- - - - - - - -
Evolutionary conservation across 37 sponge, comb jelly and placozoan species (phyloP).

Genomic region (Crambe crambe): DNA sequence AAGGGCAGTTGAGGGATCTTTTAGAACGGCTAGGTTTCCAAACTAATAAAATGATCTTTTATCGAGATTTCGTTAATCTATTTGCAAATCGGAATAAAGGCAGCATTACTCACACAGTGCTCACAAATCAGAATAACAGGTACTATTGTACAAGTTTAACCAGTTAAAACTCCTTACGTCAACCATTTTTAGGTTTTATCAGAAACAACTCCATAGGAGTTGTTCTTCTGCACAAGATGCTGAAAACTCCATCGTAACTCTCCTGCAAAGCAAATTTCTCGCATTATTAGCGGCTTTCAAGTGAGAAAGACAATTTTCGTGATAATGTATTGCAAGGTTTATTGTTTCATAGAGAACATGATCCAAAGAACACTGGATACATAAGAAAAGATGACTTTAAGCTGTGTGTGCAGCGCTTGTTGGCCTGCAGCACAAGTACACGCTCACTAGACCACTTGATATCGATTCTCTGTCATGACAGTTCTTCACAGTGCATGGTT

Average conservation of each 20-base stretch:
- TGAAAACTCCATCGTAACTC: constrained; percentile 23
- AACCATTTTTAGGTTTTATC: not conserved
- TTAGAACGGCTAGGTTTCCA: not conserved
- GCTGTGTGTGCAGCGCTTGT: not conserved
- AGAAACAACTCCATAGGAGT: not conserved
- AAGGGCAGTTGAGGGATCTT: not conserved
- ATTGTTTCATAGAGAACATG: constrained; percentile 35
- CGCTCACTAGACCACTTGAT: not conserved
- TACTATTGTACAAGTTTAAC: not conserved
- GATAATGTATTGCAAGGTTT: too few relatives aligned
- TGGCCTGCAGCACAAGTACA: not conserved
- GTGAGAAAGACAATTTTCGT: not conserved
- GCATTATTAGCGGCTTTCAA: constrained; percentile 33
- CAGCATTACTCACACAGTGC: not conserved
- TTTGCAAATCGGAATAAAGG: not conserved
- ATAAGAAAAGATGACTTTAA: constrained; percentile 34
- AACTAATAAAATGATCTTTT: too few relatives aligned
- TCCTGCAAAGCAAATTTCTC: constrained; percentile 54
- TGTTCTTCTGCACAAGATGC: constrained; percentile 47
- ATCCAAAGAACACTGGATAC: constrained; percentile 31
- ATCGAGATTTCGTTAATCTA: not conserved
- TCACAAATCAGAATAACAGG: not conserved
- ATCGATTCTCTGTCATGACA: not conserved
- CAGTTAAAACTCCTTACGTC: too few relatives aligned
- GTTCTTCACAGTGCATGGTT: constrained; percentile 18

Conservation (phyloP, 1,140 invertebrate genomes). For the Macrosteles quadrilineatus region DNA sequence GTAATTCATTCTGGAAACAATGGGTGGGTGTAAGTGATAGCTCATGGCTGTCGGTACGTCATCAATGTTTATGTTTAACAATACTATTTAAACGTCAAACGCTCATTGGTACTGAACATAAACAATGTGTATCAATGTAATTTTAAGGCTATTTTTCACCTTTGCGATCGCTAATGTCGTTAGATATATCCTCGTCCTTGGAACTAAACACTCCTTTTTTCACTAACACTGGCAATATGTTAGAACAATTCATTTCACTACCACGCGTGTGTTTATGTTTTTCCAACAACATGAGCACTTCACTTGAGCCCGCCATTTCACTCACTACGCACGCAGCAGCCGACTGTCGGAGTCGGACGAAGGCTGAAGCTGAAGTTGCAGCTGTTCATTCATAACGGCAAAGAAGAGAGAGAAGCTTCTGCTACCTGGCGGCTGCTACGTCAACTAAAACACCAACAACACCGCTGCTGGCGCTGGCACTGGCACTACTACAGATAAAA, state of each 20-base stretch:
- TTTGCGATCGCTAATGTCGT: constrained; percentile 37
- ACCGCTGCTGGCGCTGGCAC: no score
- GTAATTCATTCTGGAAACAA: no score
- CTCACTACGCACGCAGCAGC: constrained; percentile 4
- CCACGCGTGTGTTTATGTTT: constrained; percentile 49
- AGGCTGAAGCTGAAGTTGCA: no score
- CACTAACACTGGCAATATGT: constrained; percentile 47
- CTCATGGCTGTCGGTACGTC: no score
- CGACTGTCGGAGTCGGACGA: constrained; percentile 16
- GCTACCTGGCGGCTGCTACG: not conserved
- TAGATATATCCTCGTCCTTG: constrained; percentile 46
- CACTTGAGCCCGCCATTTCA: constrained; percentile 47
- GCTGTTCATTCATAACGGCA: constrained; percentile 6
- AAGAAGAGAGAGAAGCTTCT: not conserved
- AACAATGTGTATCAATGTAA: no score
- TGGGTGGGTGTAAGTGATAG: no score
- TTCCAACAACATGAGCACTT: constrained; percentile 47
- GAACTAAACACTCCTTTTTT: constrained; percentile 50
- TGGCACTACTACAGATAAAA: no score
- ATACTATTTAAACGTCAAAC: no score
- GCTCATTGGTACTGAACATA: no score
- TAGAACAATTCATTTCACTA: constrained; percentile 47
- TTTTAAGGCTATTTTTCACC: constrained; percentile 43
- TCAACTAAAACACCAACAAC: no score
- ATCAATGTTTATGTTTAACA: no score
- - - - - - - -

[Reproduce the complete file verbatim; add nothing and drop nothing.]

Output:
Evolutionary conservation across 37 sponge, comb jelly and placozoan species (phyloP).

Genomic region (Crambe crambe): DNA sequence AAGGGCAGTTGAGGGATCTTTTAGAACGGCTAGGTTTCCAAACTAATAAAATGATCTTTTATCGAGATTTCGTTAATCTATTTGCAAATCGGAATAAAGGCAGCATTACTCACACAGTGCTCACAAATCAGAATAACAGGTACTATTGTACAAGTTTAACCAGTTAAAACTCCTTACGTCAACCATTTTTAGGTTTTATCAGAAACAACTCCATAGGAGTTGTTCTTCTGCACAAGATGCTGAAAACTCCATCGTAACTCTCCTGCAAAGCAAATTTCTCGCATTATTAGCGGCTTTCAAGTGAGAAAGACAATTTTCGTGATAATGTATTGCAAGGTTTATTGTTTCATAGAGAACATGATCCAAAGAACACTGGATACATAAGAAAAGATGACTTTAAGCTGTGTGTGCAGCGCTTGTTGGCCTGCAGCACAAGTACACGCTCACTAGACCACTTGATATCGATTCTCTGTCATGACAGTTCTTCACAGTGCATGGTT

Average conservation of each 20-base stretch:
- TGAAAACTCCATCGTAACTC: constrained; percentile 23
- AACCATTTTTAGGTTTTATC: not conserved
- TTAGAACGGCTAGGTTTCCA: not conserved
- GCTGTGTGTGCAGCGCTTGT: not conserved
- AGAAACAACTCCATAGGAGT: not conserved
- AAGGGCAGTTGAGGGATCTT: not conserved
- ATTGTTTCATAGAGAACATG: constrained; percentile 35
- CGCTCACTAGACCACTTGAT: not conserved
- TACTATTGTACAAGTTTAAC: not conserved
- GATAATGTATTGCAAGGTTT: too few relatives aligned
- TGGCCTGCAGCACAAGTACA: not conserved
- GTGAGAAAGACAATTTTCGT: not conserved
- GCATTATTAGCGGCTTTCAA: constrained; percentile 33
- CAGCATTACTCACACAGTGC: not conserved
- TTTGCAAATCGGAATAAAGG: not conserved
- ATAAGAAAAGATGACTTTAA: constrained; percentile 34
- AACTAATAAAATGATCTTTT: too few relatives aligned
- TCCTGCAAAGCAAATTTCTC: constrained; percentile 54
- TGTTCTTCTGCACAAGATGC: constrained; percentile 47
- ATCCAAAGAACACTGGATAC: constrained; percentile 31
- ATCGAGATTTCGTTAATCTA: not conserved
- TCACAAATCAGAATAACAGG: not conserved
- ATCGATTCTCTGTCATGACA: not conserved
- CAGTTAAAACTCCTTACGTC: too few relatives aligned
- GTTCTTCACAGTGCATGGTT: constrained; percentile 18

Conservation (phyloP, 1,140 invertebrate genomes). For the Macrosteles quadrilineatus region DNA sequence GTAATTCATTCTGGAAACAATGGGTGGGTGTAAGTGATAGCTCATGGCTGTCGGTACGTCATCAATGTTTATGTTTAACAATACTATTTAAACGTCAAACGCTCATTGGTACTGAACATAAACAATGTGTATCAATGTAATTTTAAGGCTATTTTTCACCTTTGCGATCGCTAATGTCGTTAGATATATCCTCGTCCTTGGAACTAAACACTCCTTTTTTCACTAACACTGGCAATATGTTAGAACAATTCATTTCACTACCACGCGTGTGTTTATGTTTTTCCAACAACATGAGCACTTCACTTGAGCCCGCCATTTCACTCACTACGCACGCAGCAGCCGACTGTCGGAGTCGGACGAAGGCTGAAGCTGAAGTTGCAGCTGTTCATTCATAACGGCAAAGAAGAGAGAGAAGCTTCTGCTACCTGGCGGCTGCTACGTCAACTAAAACACCAACAACACCGCTGCTGGCGCTGGCACTGGCACTACTACAGATAAAA, state of each 20-base stretch:
- TTTGCGATCGCTAATGTCGT: constrained; percentile 37
- ACCGCTGCTGGCGCTGGCAC: no score
- GTAATTCATTCTGGAAACAA: no score
- CTCACTACGCACGCAGCAGC: constrained; percentile 4
- CCACGCGTGTGTTTATGTTT: constrained; percentile 49
- AGGCTGAAGCTGAAGTTGCA: no score
- CACTAACACTGGCAATATGT: constrained; percentile 47
- CTCATGGCTGTCGGTACGTC: no score
- CGACTGTCGGAGTCGGACGA: constrained; percentile 16
- GCTACCTGGCGGCTGCTACG: not conserved
- TAGATATATCCTCGTCCTTG: constrained; percentile 46
- CACTTGAGCCCGCCATTTCA: constrained; percentile 47
- GCTGTTCATTCATAACGGCA: constrained; percentile 6
- AAGAAGAGAGAGAAGCTTCT: not conserved
- AACAATGTGTATCAATGTAA: no score
- TGGGTGGGTGTAAGTGATAG: no score
- TTCCAACAACATGAGCACTT: constrained; percentile 47
- GAACTAAACACTCCTTTTTT: constrained; percentile 50
- TGGCACTACTACAGATAAAA: no score
- ATACTATTTAAACGTCAAAC: no score
- GCTCATTGGTACTGAACATA: no score
- TAGAACAATTCATTTCACTA: constrained; percentile 47
- TTTTAAGGCTATTTTTCACC: constrained; percentile 43
- TCAACTAAAACACCAACAAC: no score
- ATCAATGTTTATGTTTAACA: no score